A rugged, whitewater river flowing northward through deep canyons, the New River is among the oldest rivers on the continent. New River Gorge National River in West Virginia encompasses over 70,000 acres of land along the New River, is rich in cultural and natural history, and offers an abundance of scenic and recreational opportunities.
Big Southern Butte is one of two domes rising from a sea of basalt near the center of the eastern Snake River Plain in Idaho. The butte is one of the largest volcanic domes in the world, but at 300,000 years old it is also one of the youngest. Hikers who trek to the 7,550-foot high summit are rewarded with spectacular panoramic views. Photo by Devin Englestead, BLM Upper Snake Wildlife Biologist.
First light at Bosque del Apache National Wildlife Refuge in New Mexico. Established in November 22, 1939, the refuge has provided a critical stopover and wintering spot for thousands of sandhill cranes, geese and other waterfowl for 75 years. Bosque del Apache's sandhill crane population has multiplied from 18 birds in the 1840s to more than 20,000 birds today. Photo by Kim Hang Dessoliers (www.sharetheexperience.org).
Note: These frequently asked questions are not intended to be legal advice regarding any specific partnership activity, but rather a way to facilitate the Department's consideration of partnership issues. Employees considering partnership legal issues should consult with their supporting Solicitor's Office attorneys early in the process, and often as the partnership is carried out.
What is meant by the term " partnership " as used in the Primer and these Frequently Asked Questions?
Partnerships have the potential to take a very wide variety of forms. The Department recognizes that almost any time that a federal or non-federal individual or entity is working together with the Department, that working relationship may be considered a partnership. However, many of these relationships, such as procurements and contracts, intergovernmental personnel assignments, and individual volunteer relationships, are covered by well-defined and well-established sets of rules. These topics are too broad to be effectively addressed in the Primer or these FAQ's. As a result, the Primer and these FAQ's use the term " partnership " to refer to situations when the Department or its agencies work together with non-federal groups or entities in a cooperative manner to foster the objectives of both parties, in circumstances other than those listed above.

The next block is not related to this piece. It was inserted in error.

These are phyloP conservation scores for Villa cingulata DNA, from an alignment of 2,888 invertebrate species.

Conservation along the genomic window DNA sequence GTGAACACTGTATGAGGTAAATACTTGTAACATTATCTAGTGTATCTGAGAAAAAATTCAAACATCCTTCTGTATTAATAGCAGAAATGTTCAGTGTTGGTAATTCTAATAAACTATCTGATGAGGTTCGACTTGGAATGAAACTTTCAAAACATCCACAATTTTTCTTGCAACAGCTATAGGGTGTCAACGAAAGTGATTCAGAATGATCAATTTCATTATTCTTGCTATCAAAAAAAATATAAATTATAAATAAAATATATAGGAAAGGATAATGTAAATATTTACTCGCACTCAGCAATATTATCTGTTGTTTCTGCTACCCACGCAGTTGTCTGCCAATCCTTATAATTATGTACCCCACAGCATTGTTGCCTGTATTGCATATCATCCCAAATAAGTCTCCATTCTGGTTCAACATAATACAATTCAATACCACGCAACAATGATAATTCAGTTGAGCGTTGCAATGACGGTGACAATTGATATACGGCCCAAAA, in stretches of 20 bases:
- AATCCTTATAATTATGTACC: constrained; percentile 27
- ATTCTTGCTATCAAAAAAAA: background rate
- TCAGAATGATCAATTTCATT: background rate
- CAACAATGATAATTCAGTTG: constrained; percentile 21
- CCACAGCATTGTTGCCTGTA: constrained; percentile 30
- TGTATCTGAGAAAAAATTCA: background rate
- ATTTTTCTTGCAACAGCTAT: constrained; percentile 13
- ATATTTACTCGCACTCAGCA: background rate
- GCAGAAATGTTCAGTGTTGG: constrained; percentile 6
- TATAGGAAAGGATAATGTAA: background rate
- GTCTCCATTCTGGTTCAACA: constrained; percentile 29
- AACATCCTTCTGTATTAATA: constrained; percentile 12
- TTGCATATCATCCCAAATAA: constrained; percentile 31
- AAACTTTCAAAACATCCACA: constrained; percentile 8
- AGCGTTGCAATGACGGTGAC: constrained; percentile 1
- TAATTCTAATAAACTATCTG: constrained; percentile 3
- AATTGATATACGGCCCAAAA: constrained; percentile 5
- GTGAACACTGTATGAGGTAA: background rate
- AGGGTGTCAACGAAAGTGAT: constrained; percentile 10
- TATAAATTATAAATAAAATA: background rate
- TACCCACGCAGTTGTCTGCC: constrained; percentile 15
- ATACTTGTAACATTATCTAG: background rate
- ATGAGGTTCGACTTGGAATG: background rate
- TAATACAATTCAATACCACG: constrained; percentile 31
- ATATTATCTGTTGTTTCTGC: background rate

How are these FAQ's organized?
The easiest way to begin to explore the legal and practical aspects of developing, executing, and closing out partnerships is to follow a basic time line: starting with the plan, idea, or proposal for a partnership; through the initial stages of development, including arranging funding, establishing agreements or other means to accomplish the goals, and addressing the practical aspects of how the partnership will perform; considering issues that arise as the partnership operates; and finishing with matters associated with wrapping up partnership activities and terminating the partnership.
The frequently asked questions in this part are organized chronologically along the lines of how a partnership would develop. The FAQ's are designed to help readers use this Primer more effectively. (See other parts for definition of Partnerships and explanations of Partnership-related concepts and authorities).